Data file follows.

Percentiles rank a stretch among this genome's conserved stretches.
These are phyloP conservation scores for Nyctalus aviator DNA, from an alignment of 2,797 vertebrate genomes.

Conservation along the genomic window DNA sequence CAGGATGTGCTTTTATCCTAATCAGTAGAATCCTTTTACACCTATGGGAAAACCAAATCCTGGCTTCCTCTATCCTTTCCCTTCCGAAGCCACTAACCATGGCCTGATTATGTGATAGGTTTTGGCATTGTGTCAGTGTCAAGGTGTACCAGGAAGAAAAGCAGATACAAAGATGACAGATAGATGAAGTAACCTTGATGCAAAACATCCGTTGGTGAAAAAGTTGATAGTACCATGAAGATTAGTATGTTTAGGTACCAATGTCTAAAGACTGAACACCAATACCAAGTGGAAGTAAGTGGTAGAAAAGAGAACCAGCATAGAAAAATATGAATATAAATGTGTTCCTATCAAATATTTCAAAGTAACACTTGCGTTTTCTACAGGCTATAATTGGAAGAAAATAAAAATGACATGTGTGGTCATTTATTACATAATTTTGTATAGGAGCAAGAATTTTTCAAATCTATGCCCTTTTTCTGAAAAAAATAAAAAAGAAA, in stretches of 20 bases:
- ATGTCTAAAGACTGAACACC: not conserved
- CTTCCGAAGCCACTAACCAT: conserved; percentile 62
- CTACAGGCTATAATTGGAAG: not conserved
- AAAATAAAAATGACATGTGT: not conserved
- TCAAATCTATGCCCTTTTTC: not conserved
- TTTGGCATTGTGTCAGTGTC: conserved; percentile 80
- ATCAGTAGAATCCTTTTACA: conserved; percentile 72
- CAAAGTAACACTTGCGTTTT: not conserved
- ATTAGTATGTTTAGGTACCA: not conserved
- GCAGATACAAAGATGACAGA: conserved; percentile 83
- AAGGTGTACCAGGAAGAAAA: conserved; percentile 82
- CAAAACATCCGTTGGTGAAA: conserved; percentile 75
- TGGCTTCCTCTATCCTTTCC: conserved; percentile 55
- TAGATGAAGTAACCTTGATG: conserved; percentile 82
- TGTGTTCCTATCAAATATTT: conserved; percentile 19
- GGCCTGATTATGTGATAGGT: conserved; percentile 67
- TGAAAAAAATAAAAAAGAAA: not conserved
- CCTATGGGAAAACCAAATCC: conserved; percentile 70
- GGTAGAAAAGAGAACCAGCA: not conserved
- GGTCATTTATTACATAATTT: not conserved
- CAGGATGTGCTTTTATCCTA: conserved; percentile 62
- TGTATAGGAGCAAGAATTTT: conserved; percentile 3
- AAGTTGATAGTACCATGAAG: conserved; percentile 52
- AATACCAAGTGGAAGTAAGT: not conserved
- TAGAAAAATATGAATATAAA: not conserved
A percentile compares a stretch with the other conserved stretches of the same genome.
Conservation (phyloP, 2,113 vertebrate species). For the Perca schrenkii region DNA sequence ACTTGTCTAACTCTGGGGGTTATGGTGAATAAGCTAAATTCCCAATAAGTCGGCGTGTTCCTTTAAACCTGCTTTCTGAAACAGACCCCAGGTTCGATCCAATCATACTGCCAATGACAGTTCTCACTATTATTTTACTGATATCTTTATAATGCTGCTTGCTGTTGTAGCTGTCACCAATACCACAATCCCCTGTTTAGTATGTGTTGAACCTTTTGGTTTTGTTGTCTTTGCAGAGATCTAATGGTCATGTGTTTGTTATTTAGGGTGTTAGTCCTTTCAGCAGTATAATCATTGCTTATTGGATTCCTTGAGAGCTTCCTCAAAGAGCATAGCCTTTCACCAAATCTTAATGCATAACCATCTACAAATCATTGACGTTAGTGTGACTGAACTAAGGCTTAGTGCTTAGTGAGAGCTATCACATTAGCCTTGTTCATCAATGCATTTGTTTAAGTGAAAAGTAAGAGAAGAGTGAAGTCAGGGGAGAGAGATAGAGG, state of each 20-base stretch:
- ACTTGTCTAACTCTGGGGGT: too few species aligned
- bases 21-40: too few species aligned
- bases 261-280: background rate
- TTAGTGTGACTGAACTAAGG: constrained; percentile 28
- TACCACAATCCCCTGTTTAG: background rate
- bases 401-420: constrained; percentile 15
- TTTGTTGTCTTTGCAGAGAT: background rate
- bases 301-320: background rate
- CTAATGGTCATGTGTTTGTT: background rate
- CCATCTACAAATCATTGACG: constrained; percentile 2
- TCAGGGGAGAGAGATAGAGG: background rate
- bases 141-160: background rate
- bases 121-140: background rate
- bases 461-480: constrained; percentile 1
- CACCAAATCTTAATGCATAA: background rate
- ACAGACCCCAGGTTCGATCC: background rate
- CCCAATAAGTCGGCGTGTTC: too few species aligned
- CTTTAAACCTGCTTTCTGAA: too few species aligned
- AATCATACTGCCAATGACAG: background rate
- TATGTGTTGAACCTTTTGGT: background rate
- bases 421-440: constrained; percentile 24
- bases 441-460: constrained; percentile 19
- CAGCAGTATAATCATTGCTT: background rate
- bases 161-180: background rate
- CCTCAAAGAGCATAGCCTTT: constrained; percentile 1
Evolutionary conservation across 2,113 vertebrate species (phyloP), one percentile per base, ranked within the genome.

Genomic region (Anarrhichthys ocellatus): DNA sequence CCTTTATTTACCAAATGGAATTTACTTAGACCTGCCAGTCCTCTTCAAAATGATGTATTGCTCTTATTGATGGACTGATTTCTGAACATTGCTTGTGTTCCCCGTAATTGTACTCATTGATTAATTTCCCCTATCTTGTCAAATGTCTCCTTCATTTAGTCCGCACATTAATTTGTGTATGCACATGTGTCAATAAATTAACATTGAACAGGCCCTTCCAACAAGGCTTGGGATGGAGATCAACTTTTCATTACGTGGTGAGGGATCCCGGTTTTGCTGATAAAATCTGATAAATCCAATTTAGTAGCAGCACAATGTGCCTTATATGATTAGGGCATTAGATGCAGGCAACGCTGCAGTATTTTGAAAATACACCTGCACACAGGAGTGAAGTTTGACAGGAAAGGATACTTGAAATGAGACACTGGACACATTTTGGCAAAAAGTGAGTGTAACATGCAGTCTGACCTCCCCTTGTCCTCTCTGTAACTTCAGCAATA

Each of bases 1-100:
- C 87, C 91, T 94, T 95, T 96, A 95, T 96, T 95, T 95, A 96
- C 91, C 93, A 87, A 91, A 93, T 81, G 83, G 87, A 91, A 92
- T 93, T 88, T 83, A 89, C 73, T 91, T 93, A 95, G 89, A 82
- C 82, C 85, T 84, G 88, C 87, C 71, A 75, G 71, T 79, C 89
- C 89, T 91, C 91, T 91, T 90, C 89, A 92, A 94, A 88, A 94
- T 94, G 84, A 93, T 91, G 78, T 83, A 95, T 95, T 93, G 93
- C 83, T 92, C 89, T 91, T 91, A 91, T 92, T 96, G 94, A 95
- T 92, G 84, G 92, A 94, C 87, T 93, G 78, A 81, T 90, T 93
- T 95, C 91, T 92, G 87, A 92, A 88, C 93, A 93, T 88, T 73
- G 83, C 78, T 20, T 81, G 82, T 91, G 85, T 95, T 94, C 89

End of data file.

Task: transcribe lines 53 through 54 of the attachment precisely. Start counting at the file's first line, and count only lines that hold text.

- CAGCAGTATAATCATTGCTT: background rate
- bases 161-180: background rate